NASEEM TARAWNAH – We’ve grown up in the shadow of our fathers’ heroes. Now, after eighteen days that have shaken the Arab world we have heroes of our own.
STEVE ROYSTON: Regional fallout from the events in Tunisia and Egypt is expected. But other countries around the world have been watching.
RAMZY BAROUD: The word ‘revolution’ is overused in the Arab world. What’s happening today in Egypt is rather more deserving.
AHMED MOOR – As we enter the third week of protests everyone’s wondering whether the fervor can be maintained. There’s a short answer – ‘Yes’.
STEVE ROYSTON: It has been a tumultuous couple of weeks for the peoples of Cairo and Jeddah. Adversity has brought out the best in people.
AHMED MOOR, MONDOWEISS: Having been picked up in Tahrir Square and beaten up by the Mukhabarat last week Ahmed Moor returns and reports on the mood among protesters.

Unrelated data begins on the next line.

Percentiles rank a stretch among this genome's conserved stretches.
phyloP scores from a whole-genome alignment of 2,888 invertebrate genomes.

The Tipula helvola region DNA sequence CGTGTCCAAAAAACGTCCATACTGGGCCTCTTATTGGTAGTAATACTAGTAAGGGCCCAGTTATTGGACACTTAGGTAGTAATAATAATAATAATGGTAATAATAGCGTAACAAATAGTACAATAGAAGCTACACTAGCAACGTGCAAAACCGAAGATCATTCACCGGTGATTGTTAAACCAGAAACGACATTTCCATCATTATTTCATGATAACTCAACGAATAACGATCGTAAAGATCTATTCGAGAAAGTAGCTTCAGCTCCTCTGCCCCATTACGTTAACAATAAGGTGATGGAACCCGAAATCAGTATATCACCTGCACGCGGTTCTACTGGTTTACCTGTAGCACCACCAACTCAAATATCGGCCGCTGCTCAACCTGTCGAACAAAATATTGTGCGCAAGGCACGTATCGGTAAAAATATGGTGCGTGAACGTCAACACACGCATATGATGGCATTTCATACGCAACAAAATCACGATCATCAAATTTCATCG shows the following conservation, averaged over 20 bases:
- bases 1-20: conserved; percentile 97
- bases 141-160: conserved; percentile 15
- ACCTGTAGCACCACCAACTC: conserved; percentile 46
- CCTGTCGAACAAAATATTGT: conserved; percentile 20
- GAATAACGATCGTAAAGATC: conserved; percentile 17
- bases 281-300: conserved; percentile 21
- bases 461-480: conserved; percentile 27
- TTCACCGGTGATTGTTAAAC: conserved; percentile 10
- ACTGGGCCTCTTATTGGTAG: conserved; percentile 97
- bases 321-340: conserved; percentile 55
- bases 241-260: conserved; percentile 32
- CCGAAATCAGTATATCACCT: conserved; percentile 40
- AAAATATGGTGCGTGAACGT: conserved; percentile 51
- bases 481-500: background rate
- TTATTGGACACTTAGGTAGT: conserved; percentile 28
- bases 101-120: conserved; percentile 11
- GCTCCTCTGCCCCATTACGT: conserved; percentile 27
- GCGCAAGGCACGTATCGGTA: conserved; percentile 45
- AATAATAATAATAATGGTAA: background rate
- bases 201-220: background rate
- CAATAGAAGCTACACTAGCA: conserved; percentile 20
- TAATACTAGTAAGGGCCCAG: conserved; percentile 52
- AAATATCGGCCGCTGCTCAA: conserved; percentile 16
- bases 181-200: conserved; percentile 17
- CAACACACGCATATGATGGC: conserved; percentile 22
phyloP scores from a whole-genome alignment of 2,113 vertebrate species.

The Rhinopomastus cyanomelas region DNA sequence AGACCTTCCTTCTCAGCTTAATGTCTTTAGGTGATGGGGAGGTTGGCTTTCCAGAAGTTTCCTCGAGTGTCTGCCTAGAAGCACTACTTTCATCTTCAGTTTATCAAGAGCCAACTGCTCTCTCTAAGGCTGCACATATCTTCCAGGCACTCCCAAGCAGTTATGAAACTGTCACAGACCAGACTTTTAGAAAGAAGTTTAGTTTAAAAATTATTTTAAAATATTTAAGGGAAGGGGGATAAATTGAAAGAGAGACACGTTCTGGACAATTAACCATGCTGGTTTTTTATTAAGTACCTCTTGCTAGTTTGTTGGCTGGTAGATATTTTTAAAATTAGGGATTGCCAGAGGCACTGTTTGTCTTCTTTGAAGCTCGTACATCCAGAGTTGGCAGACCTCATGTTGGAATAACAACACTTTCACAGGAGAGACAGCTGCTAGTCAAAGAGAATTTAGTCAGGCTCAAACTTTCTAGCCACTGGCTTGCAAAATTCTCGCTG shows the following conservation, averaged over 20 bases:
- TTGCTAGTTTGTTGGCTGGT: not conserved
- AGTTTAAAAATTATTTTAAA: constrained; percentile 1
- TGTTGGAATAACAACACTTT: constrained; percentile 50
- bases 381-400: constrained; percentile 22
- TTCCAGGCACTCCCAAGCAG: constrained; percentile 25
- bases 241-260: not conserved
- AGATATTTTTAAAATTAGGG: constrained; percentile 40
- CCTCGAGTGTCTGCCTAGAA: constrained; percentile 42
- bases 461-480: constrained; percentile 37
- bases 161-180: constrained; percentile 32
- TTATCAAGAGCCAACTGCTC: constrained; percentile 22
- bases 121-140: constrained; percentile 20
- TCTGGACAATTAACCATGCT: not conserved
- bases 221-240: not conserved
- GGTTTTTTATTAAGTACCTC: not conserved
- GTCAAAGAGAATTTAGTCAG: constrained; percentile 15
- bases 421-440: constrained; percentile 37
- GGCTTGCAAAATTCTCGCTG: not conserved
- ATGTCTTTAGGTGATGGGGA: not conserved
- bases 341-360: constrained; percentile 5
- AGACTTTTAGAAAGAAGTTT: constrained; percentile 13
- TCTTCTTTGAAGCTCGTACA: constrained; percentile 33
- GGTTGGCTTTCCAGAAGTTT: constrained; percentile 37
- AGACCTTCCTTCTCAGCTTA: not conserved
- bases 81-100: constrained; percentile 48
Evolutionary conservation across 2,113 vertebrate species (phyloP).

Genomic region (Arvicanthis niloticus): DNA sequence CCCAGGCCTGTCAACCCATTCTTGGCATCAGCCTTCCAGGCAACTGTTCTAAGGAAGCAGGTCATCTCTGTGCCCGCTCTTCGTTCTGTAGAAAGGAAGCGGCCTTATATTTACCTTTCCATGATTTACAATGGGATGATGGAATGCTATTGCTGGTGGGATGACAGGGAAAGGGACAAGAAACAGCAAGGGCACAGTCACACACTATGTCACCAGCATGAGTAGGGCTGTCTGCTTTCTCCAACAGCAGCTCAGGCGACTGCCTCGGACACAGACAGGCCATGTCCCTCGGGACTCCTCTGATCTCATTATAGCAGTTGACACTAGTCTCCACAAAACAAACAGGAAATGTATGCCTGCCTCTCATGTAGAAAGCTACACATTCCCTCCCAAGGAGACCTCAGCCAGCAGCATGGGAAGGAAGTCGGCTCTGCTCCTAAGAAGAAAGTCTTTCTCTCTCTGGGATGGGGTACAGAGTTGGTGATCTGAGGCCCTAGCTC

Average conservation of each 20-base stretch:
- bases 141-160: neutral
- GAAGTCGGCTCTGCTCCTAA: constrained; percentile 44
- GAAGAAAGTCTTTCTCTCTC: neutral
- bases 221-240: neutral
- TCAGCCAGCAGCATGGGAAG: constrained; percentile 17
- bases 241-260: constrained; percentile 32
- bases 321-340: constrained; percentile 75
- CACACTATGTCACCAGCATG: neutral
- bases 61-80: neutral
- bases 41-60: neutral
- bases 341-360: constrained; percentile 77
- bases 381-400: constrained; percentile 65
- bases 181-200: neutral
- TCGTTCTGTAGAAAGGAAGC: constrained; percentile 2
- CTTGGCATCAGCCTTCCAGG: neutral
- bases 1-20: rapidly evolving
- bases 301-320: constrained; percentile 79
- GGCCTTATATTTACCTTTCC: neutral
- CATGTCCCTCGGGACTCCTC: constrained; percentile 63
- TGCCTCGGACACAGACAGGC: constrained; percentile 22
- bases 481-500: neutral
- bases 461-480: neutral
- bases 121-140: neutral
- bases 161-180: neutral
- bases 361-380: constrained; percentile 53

BRITINBEIRUT: The events in Egypt came as a surprise to many (not least, it appears, the U.S State Department), however in the Middle East conflict is never far from the surface.
SRI MURNIATI: Recent events in Tunisia will bring back memories for many Indonesians. Our transformation to a vibrant democracy should be a source of inspiration in the Middle East.
RACHEL MCARTHUR: Now I must admit that phrase had somewhat lost its meaning over the years. The government made its people lose the will to care.
SUHAIBWEBB: The curfew is in place, police have disappeared, essential supplies are running out. With the excitement there is also a sense of fear.